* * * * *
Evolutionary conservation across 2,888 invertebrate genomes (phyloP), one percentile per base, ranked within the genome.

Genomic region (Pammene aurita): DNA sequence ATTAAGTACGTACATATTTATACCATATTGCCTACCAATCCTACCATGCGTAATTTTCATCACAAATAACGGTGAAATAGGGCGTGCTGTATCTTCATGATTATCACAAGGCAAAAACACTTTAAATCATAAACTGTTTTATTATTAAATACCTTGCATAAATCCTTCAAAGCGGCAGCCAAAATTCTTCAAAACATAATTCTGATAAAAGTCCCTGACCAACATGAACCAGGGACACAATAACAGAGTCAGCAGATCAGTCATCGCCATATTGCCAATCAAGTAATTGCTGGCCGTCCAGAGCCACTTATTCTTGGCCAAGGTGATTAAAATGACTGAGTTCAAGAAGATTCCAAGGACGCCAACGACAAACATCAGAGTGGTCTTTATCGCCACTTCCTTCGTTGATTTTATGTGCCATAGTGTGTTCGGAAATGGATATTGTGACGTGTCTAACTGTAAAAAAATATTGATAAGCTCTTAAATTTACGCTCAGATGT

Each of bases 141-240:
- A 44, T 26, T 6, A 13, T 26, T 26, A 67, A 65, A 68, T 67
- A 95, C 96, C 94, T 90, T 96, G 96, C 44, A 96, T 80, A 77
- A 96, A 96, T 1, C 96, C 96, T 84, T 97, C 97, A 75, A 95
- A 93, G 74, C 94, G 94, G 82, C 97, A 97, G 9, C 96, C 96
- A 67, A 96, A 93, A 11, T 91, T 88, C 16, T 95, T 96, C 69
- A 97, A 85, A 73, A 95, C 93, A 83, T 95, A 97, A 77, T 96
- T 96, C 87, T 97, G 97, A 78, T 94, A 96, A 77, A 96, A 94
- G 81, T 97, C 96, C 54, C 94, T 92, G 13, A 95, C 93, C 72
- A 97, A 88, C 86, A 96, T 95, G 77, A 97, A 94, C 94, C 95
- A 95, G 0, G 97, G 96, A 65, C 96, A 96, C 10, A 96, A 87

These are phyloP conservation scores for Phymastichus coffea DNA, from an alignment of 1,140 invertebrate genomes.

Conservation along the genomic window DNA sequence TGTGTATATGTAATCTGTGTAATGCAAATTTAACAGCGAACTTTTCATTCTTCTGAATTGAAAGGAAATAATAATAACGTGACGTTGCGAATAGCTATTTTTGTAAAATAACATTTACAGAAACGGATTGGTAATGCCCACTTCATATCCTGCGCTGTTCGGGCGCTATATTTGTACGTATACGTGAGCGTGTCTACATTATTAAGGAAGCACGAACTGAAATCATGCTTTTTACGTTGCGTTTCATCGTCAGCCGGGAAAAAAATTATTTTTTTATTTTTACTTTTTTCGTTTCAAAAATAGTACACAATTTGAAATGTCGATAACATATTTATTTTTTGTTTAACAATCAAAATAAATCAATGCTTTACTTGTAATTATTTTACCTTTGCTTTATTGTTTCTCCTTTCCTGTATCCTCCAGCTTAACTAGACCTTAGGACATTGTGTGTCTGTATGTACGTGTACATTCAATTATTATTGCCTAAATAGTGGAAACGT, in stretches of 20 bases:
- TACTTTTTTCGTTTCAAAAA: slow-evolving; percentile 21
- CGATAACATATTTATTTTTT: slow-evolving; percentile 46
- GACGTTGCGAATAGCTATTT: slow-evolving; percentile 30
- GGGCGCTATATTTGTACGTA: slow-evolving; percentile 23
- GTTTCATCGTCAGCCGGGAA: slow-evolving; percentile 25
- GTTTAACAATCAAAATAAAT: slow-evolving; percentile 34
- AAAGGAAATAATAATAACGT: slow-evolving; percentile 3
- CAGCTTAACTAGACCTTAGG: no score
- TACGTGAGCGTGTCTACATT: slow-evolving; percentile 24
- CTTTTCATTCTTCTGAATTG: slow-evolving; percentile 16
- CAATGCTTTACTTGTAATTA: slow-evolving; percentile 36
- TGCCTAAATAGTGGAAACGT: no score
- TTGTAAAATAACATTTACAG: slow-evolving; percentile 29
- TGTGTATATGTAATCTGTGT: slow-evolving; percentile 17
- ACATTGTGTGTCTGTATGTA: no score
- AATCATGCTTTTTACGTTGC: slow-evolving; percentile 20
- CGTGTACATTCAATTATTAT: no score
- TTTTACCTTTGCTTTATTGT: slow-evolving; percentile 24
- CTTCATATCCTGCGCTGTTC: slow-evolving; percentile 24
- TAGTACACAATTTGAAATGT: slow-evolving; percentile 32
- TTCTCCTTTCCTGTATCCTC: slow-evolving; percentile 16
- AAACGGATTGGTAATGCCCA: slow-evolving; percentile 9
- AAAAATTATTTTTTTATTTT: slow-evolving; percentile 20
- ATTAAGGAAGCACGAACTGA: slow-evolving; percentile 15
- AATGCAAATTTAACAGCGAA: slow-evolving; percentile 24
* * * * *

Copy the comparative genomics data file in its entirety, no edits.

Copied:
Evolutionary conservation across 2,888 invertebrate genomes (phyloP), one percentile per base, ranked within the genome.

Genomic region (Pammene aurita): DNA sequence ATTAAGTACGTACATATTTATACCATATTGCCTACCAATCCTACCATGCGTAATTTTCATCACAAATAACGGTGAAATAGGGCGTGCTGTATCTTCATGATTATCACAAGGCAAAAACACTTTAAATCATAAACTGTTTTATTATTAAATACCTTGCATAAATCCTTCAAAGCGGCAGCCAAAATTCTTCAAAACATAATTCTGATAAAAGTCCCTGACCAACATGAACCAGGGACACAATAACAGAGTCAGCAGATCAGTCATCGCCATATTGCCAATCAAGTAATTGCTGGCCGTCCAGAGCCACTTATTCTTGGCCAAGGTGATTAAAATGACTGAGTTCAAGAAGATTCCAAGGACGCCAACGACAAACATCAGAGTGGTCTTTATCGCCACTTCCTTCGTTGATTTTATGTGCCATAGTGTGTTCGGAAATGGATATTGTGACGTGTCTAACTGTAAAAAAATATTGATAAGCTCTTAAATTTACGCTCAGATGT

Each of bases 141-240:
- A 44, T 26, T 6, A 13, T 26, T 26, A 67, A 65, A 68, T 67
- A 95, C 96, C 94, T 90, T 96, G 96, C 44, A 96, T 80, A 77
- A 96, A 96, T 1, C 96, C 96, T 84, T 97, C 97, A 75, A 95
- A 93, G 74, C 94, G 94, G 82, C 97, A 97, G 9, C 96, C 96
- A 67, A 96, A 93, A 11, T 91, T 88, C 16, T 95, T 96, C 69
- A 97, A 85, A 73, A 95, C 93, A 83, T 95, A 97, A 77, T 96
- T 96, C 87, T 97, G 97, A 78, T 94, A 96, A 77, A 96, A 94
- G 81, T 97, C 96, C 54, C 94, T 92, G 13, A 95, C 93, C 72
- A 97, A 88, C 86, A 96, T 95, G 77, A 97, A 94, C 94, C 95
- A 95, G 0, G 97, G 96, A 65, C 96, A 96, C 10, A 96, A 87

These are phyloP conservation scores for Phymastichus coffea DNA, from an alignment of 1,140 invertebrate genomes.

Conservation along the genomic window DNA sequence TGTGTATATGTAATCTGTGTAATGCAAATTTAACAGCGAACTTTTCATTCTTCTGAATTGAAAGGAAATAATAATAACGTGACGTTGCGAATAGCTATTTTTGTAAAATAACATTTACAGAAACGGATTGGTAATGCCCACTTCATATCCTGCGCTGTTCGGGCGCTATATTTGTACGTATACGTGAGCGTGTCTACATTATTAAGGAAGCACGAACTGAAATCATGCTTTTTACGTTGCGTTTCATCGTCAGCCGGGAAAAAAATTATTTTTTTATTTTTACTTTTTTCGTTTCAAAAATAGTACACAATTTGAAATGTCGATAACATATTTATTTTTTGTTTAACAATCAAAATAAATCAATGCTTTACTTGTAATTATTTTACCTTTGCTTTATTGTTTCTCCTTTCCTGTATCCTCCAGCTTAACTAGACCTTAGGACATTGTGTGTCTGTATGTACGTGTACATTCAATTATTATTGCCTAAATAGTGGAAACGT, in stretches of 20 bases:
- TACTTTTTTCGTTTCAAAAA: slow-evolving; percentile 21
- CGATAACATATTTATTTTTT: slow-evolving; percentile 46
- GACGTTGCGAATAGCTATTT: slow-evolving; percentile 30
- GGGCGCTATATTTGTACGTA: slow-evolving; percentile 23
- GTTTCATCGTCAGCCGGGAA: slow-evolving; percentile 25
- GTTTAACAATCAAAATAAAT: slow-evolving; percentile 34
- AAAGGAAATAATAATAACGT: slow-evolving; percentile 3
- CAGCTTAACTAGACCTTAGG: no score
- TACGTGAGCGTGTCTACATT: slow-evolving; percentile 24
- CTTTTCATTCTTCTGAATTG: slow-evolving; percentile 16
- CAATGCTTTACTTGTAATTA: slow-evolving; percentile 36
- TGCCTAAATAGTGGAAACGT: no score
- TTGTAAAATAACATTTACAG: slow-evolving; percentile 29
- TGTGTATATGTAATCTGTGT: slow-evolving; percentile 17
- ACATTGTGTGTCTGTATGTA: no score
- AATCATGCTTTTTACGTTGC: slow-evolving; percentile 20
- CGTGTACATTCAATTATTAT: no score
- TTTTACCTTTGCTTTATTGT: slow-evolving; percentile 24
- CTTCATATCCTGCGCTGTTC: slow-evolving; percentile 24
- TAGTACACAATTTGAAATGT: slow-evolving; percentile 32
- TTCTCCTTTCCTGTATCCTC: slow-evolving; percentile 16
- AAACGGATTGGTAATGCCCA: slow-evolving; percentile 9
- AAAAATTATTTTTTTATTTT: slow-evolving; percentile 20
- ATTAAGGAAGCACGAACTGA: slow-evolving; percentile 15
- AATGCAAATTTAACAGCGAA: slow-evolving; percentile 24